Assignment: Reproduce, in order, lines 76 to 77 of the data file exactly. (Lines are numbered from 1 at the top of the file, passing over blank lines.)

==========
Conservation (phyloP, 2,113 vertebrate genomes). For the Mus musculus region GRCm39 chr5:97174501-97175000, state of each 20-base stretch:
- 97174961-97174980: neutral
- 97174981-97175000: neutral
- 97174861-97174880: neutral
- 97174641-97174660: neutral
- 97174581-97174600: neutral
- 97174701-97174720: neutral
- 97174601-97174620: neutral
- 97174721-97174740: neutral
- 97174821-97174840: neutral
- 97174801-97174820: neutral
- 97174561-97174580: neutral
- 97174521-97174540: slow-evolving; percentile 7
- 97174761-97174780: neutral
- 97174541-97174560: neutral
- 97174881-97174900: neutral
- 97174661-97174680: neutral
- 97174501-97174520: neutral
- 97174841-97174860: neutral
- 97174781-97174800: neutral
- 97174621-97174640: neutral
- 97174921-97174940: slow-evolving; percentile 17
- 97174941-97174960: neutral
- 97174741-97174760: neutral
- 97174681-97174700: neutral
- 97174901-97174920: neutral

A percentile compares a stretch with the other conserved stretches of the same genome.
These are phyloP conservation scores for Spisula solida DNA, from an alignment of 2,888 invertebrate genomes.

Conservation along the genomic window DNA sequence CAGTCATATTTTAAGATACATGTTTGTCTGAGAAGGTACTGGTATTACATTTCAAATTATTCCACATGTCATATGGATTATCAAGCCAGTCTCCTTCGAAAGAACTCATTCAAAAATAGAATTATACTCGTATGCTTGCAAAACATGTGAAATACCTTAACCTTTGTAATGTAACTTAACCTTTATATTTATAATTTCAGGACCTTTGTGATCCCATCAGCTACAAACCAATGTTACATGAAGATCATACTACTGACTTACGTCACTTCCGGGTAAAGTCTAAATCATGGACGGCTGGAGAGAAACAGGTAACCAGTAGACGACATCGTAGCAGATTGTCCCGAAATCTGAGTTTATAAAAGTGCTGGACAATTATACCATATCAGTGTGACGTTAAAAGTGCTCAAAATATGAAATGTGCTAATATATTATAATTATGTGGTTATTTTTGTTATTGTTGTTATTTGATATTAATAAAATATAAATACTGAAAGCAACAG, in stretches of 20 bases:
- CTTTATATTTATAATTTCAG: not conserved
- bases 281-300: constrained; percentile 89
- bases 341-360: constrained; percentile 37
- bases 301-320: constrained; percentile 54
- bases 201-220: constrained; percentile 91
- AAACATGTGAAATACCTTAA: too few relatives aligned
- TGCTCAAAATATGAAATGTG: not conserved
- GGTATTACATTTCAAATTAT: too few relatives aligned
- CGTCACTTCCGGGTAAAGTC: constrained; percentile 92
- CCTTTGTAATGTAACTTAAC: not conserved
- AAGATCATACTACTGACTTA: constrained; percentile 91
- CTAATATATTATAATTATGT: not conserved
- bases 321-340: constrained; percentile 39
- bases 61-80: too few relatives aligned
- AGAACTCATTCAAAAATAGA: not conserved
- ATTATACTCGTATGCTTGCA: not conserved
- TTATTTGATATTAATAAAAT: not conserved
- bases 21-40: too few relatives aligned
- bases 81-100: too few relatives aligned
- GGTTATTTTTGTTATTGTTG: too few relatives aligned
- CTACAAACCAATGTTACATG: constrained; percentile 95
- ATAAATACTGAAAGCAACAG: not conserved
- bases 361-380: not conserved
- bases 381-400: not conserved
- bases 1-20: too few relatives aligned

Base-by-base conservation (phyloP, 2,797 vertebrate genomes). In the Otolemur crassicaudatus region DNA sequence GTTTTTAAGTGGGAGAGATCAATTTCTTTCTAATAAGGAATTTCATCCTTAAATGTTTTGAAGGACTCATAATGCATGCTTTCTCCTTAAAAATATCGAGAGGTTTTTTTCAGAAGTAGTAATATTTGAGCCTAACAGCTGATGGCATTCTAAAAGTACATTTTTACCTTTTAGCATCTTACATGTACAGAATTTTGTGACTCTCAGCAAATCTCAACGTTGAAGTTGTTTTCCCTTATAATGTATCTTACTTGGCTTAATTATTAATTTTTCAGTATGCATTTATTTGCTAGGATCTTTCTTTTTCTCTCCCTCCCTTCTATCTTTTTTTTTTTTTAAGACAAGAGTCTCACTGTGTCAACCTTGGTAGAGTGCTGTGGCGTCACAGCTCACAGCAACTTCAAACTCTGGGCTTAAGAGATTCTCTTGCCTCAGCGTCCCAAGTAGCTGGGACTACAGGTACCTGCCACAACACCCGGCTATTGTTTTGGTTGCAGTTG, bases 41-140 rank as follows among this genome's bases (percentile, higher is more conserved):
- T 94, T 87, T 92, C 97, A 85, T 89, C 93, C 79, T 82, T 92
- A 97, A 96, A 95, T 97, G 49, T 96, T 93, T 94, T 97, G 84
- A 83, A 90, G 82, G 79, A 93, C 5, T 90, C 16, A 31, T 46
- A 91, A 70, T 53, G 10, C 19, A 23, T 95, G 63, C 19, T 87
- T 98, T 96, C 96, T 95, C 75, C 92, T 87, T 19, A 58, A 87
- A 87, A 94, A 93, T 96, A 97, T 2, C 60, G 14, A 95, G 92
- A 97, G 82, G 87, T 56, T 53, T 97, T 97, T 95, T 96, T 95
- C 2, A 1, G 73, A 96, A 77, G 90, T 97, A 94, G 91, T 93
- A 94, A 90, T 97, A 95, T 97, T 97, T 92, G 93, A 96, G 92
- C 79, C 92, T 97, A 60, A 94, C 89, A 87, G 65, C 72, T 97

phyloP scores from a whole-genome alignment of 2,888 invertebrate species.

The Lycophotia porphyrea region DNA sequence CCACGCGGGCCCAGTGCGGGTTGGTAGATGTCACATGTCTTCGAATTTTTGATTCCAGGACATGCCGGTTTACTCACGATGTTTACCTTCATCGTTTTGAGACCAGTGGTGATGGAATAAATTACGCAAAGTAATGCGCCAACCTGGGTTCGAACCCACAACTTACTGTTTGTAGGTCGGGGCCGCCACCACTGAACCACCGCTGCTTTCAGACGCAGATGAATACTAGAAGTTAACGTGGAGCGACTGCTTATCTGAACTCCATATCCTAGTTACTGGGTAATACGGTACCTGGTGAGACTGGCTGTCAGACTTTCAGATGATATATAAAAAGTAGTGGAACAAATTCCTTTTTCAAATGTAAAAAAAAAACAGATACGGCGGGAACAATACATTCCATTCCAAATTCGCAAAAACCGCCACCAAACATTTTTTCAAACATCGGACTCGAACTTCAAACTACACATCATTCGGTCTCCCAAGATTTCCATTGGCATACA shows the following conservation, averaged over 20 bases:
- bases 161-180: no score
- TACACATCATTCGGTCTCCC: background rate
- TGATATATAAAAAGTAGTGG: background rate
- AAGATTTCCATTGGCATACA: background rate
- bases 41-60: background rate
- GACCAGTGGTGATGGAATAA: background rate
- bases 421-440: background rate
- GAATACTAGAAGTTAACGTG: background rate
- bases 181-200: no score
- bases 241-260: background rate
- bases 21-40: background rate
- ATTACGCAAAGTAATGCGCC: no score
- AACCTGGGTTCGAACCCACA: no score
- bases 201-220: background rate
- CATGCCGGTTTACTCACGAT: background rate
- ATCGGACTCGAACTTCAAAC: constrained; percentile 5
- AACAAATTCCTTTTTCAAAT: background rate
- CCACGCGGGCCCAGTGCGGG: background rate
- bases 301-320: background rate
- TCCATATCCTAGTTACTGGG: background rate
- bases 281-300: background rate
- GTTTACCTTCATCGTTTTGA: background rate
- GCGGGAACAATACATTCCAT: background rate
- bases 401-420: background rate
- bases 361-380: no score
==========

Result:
- bases 181-200: no score
- bases 241-260: background rate